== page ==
India was one country where mobile phones lost their elite identity pretty fast. It did not take long before almost every household in urban and semi-urban India owned at least one. But with that spread, came another challenge-of language.
India has a total of 122 local languages as per the 2001 Census. According to Vernacular Report 2012 by IAMAI and IMRB, there are 45 million mobile phone users who access content on the internet in their local language.
"In 2001, mobile phones were becoming mainstream and people who owned them knew English," says Arvind Pani, CEO and Co-Founder, Reverie Technologies. Reverie is a product company that provides language as a service to digital device manufacturers, application developers and multiple language content providers. According to Pani, 500 million people in India usemobile phones just for voice calls.
"A simple thing like accessing the contact list in a local language on mobile phones is not possible in India," Pani adds, who started the company with S K Mohanty and sibling Vivekanand Pani. At Reverie, the trio provides technical support as well as services for creating user interface and content in multiple languages. "To device manufacturers,we charge them on per unit licensing basis; and to content and app developers, a monthly or annual subscription is charged," says Pani. Reverie's technology supports 46 languages around the world and Pani says there is a lot of demand for such services from countrieslike Thailand, Bangladesh, Middle East and Sri Lanka.
Seeing the rise in demand in regional language content, B G Mahesh started Oneindia, a multiple language news portal in 2006. Mahesh says that back when he started, the news portal used to get 92-95 percent of traffic from US alone. "We got a lot of homesick NRIreaders," says B G Mahesh, Founder, Oneindia, in which netCore took a majority stake in 2010. But now the portal gets 60 percent of their traffic from India.
Oneindia provides news in eight languages: English, Hindi, Bengali, Tamil, Malayalam, Telugu, Gujarati and Kannada. Sriram Hebbar, CEO, Oneindia, believes the future of digitalwill be driven by language. "We have started to see a lot of traction coming from Tier II and Tier III towns."
News Hunt, a mobile app which digitally aggregates newspaper contents of different languages and is said to be India's answer to Flipboard, says that 95 percent of their users read regional language newspapers. Started in 2009 by Chandu Sohoni (who left the company later) and Umesh Kulkarni, News Hunt's parent company Eterno Infotech was acquired by Ver Se Innovations in March 2012.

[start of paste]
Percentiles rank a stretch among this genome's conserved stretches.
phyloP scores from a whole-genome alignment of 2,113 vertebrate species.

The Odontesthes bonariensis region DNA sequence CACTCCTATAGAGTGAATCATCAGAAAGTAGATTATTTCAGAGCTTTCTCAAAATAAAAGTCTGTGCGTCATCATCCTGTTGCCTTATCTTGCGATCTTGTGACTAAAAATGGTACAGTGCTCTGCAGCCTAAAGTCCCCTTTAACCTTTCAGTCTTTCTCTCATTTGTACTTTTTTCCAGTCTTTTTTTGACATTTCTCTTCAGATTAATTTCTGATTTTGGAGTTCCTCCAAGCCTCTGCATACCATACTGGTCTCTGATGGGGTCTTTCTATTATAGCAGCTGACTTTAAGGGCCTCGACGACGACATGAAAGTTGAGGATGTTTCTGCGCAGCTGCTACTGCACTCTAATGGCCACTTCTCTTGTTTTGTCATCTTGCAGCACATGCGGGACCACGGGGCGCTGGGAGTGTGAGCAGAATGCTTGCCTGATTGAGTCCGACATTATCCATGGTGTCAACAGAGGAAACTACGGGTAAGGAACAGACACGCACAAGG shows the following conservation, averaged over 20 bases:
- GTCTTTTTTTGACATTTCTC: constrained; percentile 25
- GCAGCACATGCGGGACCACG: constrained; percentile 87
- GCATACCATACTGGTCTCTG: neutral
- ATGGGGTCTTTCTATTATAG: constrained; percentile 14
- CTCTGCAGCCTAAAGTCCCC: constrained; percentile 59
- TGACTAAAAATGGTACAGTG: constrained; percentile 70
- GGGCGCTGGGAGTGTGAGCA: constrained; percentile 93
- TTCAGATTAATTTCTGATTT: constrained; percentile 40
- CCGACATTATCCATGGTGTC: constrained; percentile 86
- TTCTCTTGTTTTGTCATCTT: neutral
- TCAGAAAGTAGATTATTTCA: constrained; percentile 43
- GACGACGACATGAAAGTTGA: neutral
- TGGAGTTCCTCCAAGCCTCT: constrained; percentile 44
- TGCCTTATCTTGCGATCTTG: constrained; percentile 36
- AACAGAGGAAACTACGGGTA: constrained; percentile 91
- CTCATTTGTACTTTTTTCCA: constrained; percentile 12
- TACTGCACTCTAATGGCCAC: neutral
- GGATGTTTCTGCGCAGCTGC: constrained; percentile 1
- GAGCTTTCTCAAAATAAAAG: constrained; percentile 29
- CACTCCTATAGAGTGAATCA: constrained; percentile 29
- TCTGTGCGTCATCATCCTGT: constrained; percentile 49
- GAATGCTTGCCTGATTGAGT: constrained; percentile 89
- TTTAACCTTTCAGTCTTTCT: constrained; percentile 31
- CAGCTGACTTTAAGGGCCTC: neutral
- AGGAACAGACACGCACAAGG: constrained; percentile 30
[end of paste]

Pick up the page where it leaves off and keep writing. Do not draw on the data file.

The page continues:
Vishal Anand, Product Head, News Hunt, says that the availability of fonts do become a problem in providing regional language content. "Some languages get supported, some don't. However, we support 11 languages on our platform."
Show me the money
News Hunt works on a revenue share model with 19 newspapers that are listed on its app, which is available on Android, Windows and iOS. The company claims to have 30 million users.
"We see that users first read news in their regional language and then move on to English newspapers," says Anand.
News Hunt is betting bigger on this market with their recent launch of e-books in different languages.
The company aims to re-direct its legion of newspaper readers towards e-books. "The regional language market has a very poor distribution model and there is a technical problem of digitizing them-in some cases we are typing out the whole book. But it's a good consumer problem to solve and a viable business prospect," says Anand.
As regional language content providers typically get huge traffic from specific regions, it becomes easier for brands to better target their advertising. "By 2011-12, we started seeing a lot of advertisers wanting to advertise in different languages," says Oneindia's Hebbar.
According to News Hunt, Idea, the telecom provider advertised on News Hunt in different languages, which the aggregator claims saw almost 50 percent more clicks compared to the English ads. Anand however says that the mobile advertising model is still not fullyevolved in terms of ad rates and revenues. "We think in the next year or so, the ad rates will go up seeing the results of online advertising," he says
This article first appeared in Entrepreneur India magazine.
Updated Date: Feb 18, 2014 13:12 PM